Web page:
The country that they knew growing up seems to be changing for the worse in their eyes.
When you fly into Phoenix Airport in Arizona, there’s a chance you might arrive at the Barry M Goldwater terminal.
Not many people will instantly know who he is. Back in 1964, Arizona Senator Barry Goldwater was the Republican Party’s presidential hopeful.
Goldwater had many opponents in his own party. They didn’t like him or his message.
Accepting the nomination, Goldwater told delegates that “extremism in the defence of liberty is no vice” and insisted “moderation in the pursuit of justice is no virtue”.
In short, he wasn’t going to pander to his opponents, reconcile and unify. He was going to fight the election on his own terms.
He lost in a landslide.
The ghost of Barry Goldwater hangs over Donald Trump’s campaign.
There are those who wanted Trump to tone down his message on immigration. He was seen as too harsh, too combative.
So, there was what some called “a softening”. It was seen as a pivot to the general election, making the candidate more appealing to the general electorate.
But that brought confusion. And voters don’t like confusion.
Neither do the surrogates, people who campaign and speak for Trump in the many media outlets around the US.
They weren’t clear what the nominee’s position was on immigration because they weren’t sure themselves.
That is why Trump’s speech on immigration policy here in Phoenix on Wednesday was so important.
It came just hours after he made a trip to Mexico at the invitation of President Enrique Pena Nieto.
It was a huge political gamble. It was hostile territory.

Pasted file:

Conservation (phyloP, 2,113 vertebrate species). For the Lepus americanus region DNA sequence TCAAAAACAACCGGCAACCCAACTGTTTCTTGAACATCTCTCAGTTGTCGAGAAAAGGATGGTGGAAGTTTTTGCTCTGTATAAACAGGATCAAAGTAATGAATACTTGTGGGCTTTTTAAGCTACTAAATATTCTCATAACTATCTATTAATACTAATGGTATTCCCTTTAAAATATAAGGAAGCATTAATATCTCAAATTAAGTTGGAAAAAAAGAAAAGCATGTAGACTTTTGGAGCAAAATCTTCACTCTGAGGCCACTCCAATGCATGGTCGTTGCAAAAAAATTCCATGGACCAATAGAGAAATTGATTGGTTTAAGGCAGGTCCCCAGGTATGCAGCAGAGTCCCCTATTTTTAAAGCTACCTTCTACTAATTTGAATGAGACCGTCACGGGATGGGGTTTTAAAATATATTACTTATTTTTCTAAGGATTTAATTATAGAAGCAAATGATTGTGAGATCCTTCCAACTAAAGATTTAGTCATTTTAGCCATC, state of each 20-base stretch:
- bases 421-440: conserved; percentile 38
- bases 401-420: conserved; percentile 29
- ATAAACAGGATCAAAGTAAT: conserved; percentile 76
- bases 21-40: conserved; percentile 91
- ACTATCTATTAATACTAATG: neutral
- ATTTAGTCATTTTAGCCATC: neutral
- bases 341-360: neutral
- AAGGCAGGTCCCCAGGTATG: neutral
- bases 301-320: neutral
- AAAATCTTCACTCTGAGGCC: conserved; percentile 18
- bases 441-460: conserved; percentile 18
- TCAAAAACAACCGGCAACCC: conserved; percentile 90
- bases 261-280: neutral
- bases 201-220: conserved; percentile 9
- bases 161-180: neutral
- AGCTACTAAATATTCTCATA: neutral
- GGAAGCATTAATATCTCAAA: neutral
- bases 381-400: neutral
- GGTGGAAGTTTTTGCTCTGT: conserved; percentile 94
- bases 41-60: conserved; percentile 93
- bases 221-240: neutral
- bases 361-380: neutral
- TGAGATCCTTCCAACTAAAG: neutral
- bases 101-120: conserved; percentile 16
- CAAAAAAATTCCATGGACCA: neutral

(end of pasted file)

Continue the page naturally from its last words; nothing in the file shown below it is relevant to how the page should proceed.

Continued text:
Trump could have been rebuked for his comment that Mexico was sending “murderers” and “rapists” across the border.
Instead, Trump appeared sober and responsible next to a current head of state. Although, he didn’t push home his campaign promise that he would build a border wall and force Mexico to pay for it.
Instead, Trump did that when he was back among his supporters in Phoenix.
Some called it diplomacy. Others weren’t quite so generous.
Trump sees “illegal immigration” as America’s biggest threat.
There are an estimated 11 million undocumented migrants in the US.
He believes two million have a criminal past and may be dangerous. So, on day one of his presidency, Trump said they’ll be identified, found and forced to leave the country. This will be done by a new deportation task force.
For the others, there’s no hope of citizenship; no possible legal status in the future, no amnesty. Once the country judges its economic needs, many will have to leave.
There are many who agree with this view. After all, they point out, they broke the law by either entering the country illegally or overstaying their visa.
If they want to come back and live in the US, they’ll have to apply legally and take their chances.
And there will be changes to the legal immigration system.
Applicants will be judged on what they can bring to the country.
There will be an ideological test too. They will be judged on their views towards American values. They’ll be asked about their views on things such as so-called honour killings or radical Islam. Each answer carries the potential of ending a dream.
While this was the most detailed Trump has been on any topic, which is no real surprise given it’s been the centrepiece of his election bid, it did lack detail on crucial issues.
How do you even begin to deport two million people? How does he remove the estimated 9 million others?
How do you pay for the ideological tests for the millions who apply for citizenship each year? Is the test to be standardised and will it even be constitutional?
His speech wasn’t the forum for that sort of detail, but those are the questions that will be asked and have to be answered in the coming days.
Trump won the Republican primary campaign by being strong on immigration. He derided the position of others as “weak”.
He thinks there is a deep-seated anger in the US about immigration and its impact on crime, jobs and the basic fabric of American society.
Trump believes if he can harness that anger, it could win enough support to carry him all the way to the White House.
And, leave the ghost of Barry Goldwater behind in Arizona.